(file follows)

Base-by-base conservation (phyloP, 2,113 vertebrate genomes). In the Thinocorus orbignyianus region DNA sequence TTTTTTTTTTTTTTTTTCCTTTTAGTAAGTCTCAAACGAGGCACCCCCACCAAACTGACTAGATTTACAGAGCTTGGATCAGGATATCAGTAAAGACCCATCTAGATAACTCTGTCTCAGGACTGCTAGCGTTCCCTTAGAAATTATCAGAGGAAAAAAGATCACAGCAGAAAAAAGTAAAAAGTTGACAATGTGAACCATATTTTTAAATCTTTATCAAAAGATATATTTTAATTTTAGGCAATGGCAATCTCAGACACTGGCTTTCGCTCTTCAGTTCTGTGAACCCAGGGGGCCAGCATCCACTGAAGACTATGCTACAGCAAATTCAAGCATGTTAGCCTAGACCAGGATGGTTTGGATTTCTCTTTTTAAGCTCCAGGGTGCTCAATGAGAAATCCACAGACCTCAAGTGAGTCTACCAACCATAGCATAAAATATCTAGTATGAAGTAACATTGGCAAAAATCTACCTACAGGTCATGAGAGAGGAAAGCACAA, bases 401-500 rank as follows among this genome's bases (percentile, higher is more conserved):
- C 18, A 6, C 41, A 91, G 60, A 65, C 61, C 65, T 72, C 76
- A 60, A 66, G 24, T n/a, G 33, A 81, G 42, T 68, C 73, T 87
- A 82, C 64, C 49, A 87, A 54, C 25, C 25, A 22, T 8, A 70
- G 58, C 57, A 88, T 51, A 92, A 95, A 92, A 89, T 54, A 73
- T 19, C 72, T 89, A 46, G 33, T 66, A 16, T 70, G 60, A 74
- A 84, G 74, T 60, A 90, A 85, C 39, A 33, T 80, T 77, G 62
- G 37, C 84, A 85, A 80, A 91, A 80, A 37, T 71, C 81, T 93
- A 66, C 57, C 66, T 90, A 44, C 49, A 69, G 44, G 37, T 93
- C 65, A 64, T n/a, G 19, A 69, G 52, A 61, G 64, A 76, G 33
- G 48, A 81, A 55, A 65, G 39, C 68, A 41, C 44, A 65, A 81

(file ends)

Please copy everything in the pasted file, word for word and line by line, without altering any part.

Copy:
Base-by-base conservation (phyloP, 2,113 vertebrate genomes). In the Thinocorus orbignyianus region DNA sequence TTTTTTTTTTTTTTTTTCCTTTTAGTAAGTCTCAAACGAGGCACCCCCACCAAACTGACTAGATTTACAGAGCTTGGATCAGGATATCAGTAAAGACCCATCTAGATAACTCTGTCTCAGGACTGCTAGCGTTCCCTTAGAAATTATCAGAGGAAAAAAGATCACAGCAGAAAAAAGTAAAAAGTTGACAATGTGAACCATATTTTTAAATCTTTATCAAAAGATATATTTTAATTTTAGGCAATGGCAATCTCAGACACTGGCTTTCGCTCTTCAGTTCTGTGAACCCAGGGGGCCAGCATCCACTGAAGACTATGCTACAGCAAATTCAAGCATGTTAGCCTAGACCAGGATGGTTTGGATTTCTCTTTTTAAGCTCCAGGGTGCTCAATGAGAAATCCACAGACCTCAAGTGAGTCTACCAACCATAGCATAAAATATCTAGTATGAAGTAACATTGGCAAAAATCTACCTACAGGTCATGAGAGAGGAAAGCACAA, bases 401-500 rank as follows among this genome's bases (percentile, higher is more conserved):
- C 18, A 6, C 41, A 91, G 60, A 65, C 61, C 65, T 72, C 76
- A 60, A 66, G 24, T n/a, G 33, A 81, G 42, T 68, C 73, T 87
- A 82, C 64, C 49, A 87, A 54, C 25, C 25, A 22, T 8, A 70
- G 58, C 57, A 88, T 51, A 92, A 95, A 92, A 89, T 54, A 73
- T 19, C 72, T 89, A 46, G 33, T 66, A 16, T 70, G 60, A 74
- A 84, G 74, T 60, A 90, A 85, C 39, A 33, T 80, T 77, G 62
- G 37, C 84, A 85, A 80, A 91, A 80, A 37, T 71, C 81, T 93
- A 66, C 57, C 66, T 90, A 44, C 49, A 69, G 44, G 37, T 93
- C 65, A 64, T n/a, G 19, A 69, G 52, A 61, G 64, A 76, G 33
- G 48, A 81, A 55, A 65, G 39, C 68, A 41, C 44, A 65, A 81